Markets may prefer a Trump victory (especially due to expectations of continuity in his administration’s tax reforms & fiscal expansion), and therefore, we may see some volatility in the short term. We will need to see if there is any change in policy initiatives under the new or existing US government, after the elections.
There is uncertainty on certain factors, and these will need to be monitored - like what will be the policy action, if trade pacts especially with China see any change (in terms of escalation/de-escalation), if there are changes to fiscal stimulus and other economic packages and tax reforms under the new / existing regime.
Q) The investment universe has shrunk dramatically post the COVID outbreak as many businesses have moved to a new normal. Do you think investors should focus on profitability (growth), and not so much concerned above large, mid or smallcap?
A) Investors have been rewarding/favouring those companies whose earnings growth has been stable amidst this pandemic or is showing healthy recovery.
Also, those companies which have a stronger balance sheet, are well-capitalized to deal with Covid-19 led economic slowdown and have been able to go in for digital adoption in their business effectively.
If the trajectory of economic recovery continues to gather pace then we may see some of the cyclical sectors starting to outperform. From a market-cap perspective, we prefer the large-cap segment and advise higher allocation to the same.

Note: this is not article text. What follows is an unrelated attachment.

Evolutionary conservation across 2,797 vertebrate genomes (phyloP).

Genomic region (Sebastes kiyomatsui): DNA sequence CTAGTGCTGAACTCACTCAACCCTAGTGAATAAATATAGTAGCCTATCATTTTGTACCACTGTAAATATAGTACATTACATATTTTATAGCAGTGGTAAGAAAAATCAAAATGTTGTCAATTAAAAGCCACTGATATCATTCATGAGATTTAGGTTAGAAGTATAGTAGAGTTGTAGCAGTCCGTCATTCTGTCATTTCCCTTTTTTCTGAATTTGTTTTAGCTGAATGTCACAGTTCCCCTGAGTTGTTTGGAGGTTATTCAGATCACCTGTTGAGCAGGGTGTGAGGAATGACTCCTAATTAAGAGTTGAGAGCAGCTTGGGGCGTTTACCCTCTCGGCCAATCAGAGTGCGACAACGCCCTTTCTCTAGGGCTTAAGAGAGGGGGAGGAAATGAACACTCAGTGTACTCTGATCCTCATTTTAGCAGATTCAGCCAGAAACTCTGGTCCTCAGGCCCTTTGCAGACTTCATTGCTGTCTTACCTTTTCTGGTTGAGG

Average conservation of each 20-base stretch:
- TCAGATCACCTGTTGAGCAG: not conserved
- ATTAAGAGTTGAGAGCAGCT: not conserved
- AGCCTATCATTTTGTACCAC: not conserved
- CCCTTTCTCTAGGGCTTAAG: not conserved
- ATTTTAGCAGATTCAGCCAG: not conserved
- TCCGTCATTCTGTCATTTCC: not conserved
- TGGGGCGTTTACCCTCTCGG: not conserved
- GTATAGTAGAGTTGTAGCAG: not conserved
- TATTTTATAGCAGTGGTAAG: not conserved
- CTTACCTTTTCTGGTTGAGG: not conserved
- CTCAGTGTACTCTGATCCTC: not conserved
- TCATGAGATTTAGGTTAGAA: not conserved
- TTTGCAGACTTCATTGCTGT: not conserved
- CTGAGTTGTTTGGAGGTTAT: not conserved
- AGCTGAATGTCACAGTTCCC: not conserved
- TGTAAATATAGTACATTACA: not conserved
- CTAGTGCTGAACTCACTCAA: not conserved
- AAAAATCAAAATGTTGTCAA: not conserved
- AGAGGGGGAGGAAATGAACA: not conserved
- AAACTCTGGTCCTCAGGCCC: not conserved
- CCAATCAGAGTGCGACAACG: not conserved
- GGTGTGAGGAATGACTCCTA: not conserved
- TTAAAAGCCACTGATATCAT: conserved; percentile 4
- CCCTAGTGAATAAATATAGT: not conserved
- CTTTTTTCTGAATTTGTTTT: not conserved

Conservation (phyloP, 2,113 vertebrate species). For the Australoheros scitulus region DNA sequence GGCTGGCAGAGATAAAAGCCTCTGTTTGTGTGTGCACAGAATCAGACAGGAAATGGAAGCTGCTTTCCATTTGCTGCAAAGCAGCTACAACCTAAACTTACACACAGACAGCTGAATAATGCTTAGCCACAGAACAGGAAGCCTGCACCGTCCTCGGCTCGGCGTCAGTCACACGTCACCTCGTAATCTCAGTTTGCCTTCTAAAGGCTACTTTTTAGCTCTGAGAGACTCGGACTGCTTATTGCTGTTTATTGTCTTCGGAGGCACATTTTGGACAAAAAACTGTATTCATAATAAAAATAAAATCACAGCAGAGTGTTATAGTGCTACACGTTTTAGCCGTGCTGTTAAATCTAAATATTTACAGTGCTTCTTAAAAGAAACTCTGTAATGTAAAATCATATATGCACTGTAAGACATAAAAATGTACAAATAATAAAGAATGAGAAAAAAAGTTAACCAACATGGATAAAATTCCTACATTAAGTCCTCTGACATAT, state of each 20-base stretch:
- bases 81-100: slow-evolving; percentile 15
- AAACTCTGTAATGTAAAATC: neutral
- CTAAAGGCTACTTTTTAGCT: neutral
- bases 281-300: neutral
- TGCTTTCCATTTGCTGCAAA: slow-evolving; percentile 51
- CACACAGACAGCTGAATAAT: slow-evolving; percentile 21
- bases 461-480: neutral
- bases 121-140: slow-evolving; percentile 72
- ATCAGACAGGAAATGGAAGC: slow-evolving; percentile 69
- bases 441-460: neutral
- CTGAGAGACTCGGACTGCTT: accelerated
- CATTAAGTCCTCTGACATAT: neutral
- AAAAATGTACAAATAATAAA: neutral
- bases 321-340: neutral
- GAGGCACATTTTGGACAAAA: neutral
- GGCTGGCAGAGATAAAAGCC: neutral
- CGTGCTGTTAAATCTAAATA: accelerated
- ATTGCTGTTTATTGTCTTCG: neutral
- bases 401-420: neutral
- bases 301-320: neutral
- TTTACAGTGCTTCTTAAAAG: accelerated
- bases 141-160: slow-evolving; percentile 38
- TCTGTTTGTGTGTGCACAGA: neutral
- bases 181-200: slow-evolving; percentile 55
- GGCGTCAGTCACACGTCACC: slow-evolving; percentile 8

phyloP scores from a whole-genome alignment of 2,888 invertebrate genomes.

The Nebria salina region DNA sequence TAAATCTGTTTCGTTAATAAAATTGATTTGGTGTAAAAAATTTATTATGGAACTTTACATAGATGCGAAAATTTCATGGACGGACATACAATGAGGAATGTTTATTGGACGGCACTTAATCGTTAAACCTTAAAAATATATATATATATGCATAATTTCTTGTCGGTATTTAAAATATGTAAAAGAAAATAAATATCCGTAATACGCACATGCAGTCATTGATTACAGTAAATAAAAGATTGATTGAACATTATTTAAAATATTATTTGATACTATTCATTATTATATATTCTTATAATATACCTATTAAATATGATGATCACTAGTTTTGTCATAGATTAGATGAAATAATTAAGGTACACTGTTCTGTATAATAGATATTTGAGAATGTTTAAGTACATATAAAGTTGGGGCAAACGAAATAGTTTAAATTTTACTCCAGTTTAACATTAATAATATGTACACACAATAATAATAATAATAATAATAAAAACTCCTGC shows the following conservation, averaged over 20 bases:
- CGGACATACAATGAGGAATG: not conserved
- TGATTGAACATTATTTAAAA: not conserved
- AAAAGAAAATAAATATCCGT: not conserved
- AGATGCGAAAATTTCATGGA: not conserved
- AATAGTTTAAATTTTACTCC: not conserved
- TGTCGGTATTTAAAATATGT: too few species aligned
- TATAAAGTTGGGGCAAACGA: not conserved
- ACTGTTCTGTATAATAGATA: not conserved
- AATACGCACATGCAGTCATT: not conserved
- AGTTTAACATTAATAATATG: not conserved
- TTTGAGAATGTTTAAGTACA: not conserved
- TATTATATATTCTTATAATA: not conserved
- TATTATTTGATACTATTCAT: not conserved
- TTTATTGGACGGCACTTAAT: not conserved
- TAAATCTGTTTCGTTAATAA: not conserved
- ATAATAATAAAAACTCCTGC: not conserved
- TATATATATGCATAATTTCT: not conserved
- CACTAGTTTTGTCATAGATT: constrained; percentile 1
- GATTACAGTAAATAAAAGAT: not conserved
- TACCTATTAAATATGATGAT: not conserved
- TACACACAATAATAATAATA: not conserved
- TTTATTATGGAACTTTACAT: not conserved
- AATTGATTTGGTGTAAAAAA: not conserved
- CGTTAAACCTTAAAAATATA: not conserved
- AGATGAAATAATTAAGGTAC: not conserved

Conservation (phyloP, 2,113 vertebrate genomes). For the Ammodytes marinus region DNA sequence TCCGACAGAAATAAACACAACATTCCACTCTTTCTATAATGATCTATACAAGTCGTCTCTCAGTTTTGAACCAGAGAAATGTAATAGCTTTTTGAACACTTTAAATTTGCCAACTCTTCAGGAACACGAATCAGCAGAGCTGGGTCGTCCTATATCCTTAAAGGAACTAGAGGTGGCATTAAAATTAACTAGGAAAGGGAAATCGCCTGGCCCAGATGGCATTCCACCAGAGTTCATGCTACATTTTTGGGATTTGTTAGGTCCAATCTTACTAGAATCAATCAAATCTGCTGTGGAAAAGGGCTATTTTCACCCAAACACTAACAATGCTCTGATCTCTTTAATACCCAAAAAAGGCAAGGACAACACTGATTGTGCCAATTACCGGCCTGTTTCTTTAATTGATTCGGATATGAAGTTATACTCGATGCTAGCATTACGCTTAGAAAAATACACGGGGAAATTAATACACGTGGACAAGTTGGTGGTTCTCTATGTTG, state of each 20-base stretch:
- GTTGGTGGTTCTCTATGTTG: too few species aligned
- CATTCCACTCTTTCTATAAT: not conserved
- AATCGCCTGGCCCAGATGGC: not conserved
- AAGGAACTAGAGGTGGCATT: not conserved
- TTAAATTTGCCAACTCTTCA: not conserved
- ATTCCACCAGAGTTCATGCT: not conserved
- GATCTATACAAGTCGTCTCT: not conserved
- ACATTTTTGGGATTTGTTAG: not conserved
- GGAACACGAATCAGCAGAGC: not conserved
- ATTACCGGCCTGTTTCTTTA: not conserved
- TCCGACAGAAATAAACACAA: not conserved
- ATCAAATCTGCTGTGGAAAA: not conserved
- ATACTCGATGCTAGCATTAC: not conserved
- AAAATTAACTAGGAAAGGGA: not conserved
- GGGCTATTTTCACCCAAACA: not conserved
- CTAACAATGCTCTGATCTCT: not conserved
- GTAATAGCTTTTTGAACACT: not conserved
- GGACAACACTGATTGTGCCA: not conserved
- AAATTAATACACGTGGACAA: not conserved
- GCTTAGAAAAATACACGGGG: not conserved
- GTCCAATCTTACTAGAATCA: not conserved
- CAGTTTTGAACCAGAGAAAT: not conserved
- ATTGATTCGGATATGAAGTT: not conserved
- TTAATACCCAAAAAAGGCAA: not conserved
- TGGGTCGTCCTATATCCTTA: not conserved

Macro fundamentals still remain a bit challenged and therefore large caps may see relatively less volatility compared to mid/small caps.
Q) Do you think the recent micro-data suggests that green shoots are visible and that is one of the prominent reasons for the confidence we are seeing on street?
A) Yes, we have seen a healthy recovery in various high-frequency economic indicators. Various economic/business activity indices are also indicating that economic activity is back to ~85-95% of pre-covid levels.
This has indeed been better than expectations and the macro recovery along with strong global liquidity and hopes a vaccine soon have helped in a healthy recovery in equity markets.
In its October monetary policy review, RBI forecasted India’s GDP to contract 9.5%YoY in FY21; although the central banks expect GDP growth to recover to positive territory in Q4 FY21 and register a strong growth of ~21%YoY in Q1 FY22 (primarily helped by the base effect).
Q) PM Modi urged the people of India to enjoy the festivities but with caution as COVID is not over yet. Do you also advocate similar advice to stock market investors?
A) We are seeing a second wave of Covid-19 cases in some of the major European countries (like France, UK, Spain, and Italy), although the mortality rate has been controlled and is relatively lower this time.
Some other nations (including the US) have also seen an escalation in Covid cases, and that may continue as the economy opens up, and we approach the winter season (where flu cases typically pick-up).
In India, we have seen new daily Covid cases seeing a healthy moderation (from the peak in September), and a recovery rate has been high (above 85% at the national level)—leading to a significant reduction in active cases, and the mortality rate has also been controlled at ~1.5% at the national level.
However, PM Modi’s message of maintaining caution during the festive season is warranted. If safety/caution is not maintained, with economy/activity opening up further & winter months approaching—there is a risk of a possible second wave in India too—which we should try to avoid.
However, hopes are also high of a Covid vaccine in the next few months, and that will help to lift market sentiments.